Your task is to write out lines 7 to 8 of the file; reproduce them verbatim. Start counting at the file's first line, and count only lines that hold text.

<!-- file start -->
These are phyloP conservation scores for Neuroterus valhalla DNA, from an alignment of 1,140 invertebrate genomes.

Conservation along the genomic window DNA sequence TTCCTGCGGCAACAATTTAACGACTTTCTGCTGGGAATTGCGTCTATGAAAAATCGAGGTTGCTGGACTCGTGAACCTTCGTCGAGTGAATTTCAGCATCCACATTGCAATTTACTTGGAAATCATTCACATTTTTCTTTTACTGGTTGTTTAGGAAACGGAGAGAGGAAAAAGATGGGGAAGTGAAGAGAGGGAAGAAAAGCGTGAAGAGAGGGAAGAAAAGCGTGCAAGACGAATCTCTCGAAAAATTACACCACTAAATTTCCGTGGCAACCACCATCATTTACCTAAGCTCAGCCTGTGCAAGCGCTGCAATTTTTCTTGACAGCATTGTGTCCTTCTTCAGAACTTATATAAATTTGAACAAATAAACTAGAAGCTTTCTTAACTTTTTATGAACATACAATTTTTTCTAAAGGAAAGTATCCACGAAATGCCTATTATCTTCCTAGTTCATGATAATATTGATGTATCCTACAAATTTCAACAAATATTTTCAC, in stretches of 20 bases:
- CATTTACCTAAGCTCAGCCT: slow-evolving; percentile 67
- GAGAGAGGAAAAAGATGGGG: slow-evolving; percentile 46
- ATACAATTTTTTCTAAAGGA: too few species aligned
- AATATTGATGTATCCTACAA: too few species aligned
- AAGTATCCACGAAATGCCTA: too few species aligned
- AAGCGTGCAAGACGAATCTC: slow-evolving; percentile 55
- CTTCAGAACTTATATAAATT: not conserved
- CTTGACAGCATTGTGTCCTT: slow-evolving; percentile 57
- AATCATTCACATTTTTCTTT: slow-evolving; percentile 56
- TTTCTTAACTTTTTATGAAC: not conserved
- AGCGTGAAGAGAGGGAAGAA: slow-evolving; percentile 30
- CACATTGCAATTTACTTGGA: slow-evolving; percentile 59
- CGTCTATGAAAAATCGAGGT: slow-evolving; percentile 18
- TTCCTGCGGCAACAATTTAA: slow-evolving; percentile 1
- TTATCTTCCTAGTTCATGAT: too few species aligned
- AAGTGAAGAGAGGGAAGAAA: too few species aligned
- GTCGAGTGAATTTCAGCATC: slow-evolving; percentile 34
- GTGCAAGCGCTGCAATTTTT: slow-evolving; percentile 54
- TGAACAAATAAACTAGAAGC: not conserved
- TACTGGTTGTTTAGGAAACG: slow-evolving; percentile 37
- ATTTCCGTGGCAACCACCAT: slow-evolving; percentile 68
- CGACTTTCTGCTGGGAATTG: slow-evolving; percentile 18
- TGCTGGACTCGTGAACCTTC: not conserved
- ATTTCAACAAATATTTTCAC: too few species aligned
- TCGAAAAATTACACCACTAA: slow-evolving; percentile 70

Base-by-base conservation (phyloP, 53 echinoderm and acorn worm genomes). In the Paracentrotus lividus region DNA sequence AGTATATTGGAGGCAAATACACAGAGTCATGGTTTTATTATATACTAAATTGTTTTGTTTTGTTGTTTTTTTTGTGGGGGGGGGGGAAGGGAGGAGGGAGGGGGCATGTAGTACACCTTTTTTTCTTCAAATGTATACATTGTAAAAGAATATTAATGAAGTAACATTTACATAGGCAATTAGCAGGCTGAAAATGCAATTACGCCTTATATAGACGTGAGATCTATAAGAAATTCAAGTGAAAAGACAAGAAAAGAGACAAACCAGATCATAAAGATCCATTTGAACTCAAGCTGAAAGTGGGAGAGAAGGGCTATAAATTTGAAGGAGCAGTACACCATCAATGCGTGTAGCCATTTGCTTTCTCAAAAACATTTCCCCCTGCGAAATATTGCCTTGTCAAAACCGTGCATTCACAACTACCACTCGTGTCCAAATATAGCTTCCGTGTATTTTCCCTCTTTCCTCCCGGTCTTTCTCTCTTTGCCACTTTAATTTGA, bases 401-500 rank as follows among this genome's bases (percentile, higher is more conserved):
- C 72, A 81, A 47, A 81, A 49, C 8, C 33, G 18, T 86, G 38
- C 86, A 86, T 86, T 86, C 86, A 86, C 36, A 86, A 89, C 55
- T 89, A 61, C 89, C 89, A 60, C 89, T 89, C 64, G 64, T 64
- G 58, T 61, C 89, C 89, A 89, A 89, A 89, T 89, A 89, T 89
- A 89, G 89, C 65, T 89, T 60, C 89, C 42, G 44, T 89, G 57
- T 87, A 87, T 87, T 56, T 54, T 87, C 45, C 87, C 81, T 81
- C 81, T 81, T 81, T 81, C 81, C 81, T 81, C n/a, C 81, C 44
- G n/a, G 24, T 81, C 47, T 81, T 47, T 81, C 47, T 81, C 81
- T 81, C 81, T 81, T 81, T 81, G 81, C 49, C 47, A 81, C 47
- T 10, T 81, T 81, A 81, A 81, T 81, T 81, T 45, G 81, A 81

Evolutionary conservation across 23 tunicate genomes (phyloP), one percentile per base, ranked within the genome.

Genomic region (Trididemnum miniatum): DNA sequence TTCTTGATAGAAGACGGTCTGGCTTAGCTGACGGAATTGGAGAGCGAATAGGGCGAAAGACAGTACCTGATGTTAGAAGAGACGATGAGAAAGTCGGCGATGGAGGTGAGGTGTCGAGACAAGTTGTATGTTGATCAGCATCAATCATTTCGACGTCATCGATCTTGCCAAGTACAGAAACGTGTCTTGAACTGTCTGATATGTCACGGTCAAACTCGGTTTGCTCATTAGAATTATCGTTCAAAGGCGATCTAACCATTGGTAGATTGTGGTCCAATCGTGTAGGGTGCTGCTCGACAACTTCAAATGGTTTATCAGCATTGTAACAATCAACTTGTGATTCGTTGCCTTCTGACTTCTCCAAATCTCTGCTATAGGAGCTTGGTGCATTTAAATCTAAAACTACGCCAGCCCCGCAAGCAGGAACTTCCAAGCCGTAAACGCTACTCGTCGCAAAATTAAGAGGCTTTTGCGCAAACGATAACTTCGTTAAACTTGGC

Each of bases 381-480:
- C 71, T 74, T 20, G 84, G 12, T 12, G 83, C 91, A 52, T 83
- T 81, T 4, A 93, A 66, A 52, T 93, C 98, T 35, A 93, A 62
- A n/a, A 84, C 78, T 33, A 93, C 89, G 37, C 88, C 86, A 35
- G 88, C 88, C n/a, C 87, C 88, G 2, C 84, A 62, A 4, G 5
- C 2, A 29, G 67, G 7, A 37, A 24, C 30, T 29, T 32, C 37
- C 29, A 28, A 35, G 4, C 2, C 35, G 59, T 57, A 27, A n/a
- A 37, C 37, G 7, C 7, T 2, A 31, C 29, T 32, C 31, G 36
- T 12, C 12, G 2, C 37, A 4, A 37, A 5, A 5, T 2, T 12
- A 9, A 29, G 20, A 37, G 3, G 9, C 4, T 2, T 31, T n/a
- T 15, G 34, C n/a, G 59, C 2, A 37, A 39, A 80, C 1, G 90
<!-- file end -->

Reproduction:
- AAGTATCCACGAAATGCCTA: too few species aligned
- AAGCGTGCAAGACGAATCTC: slow-evolving; percentile 55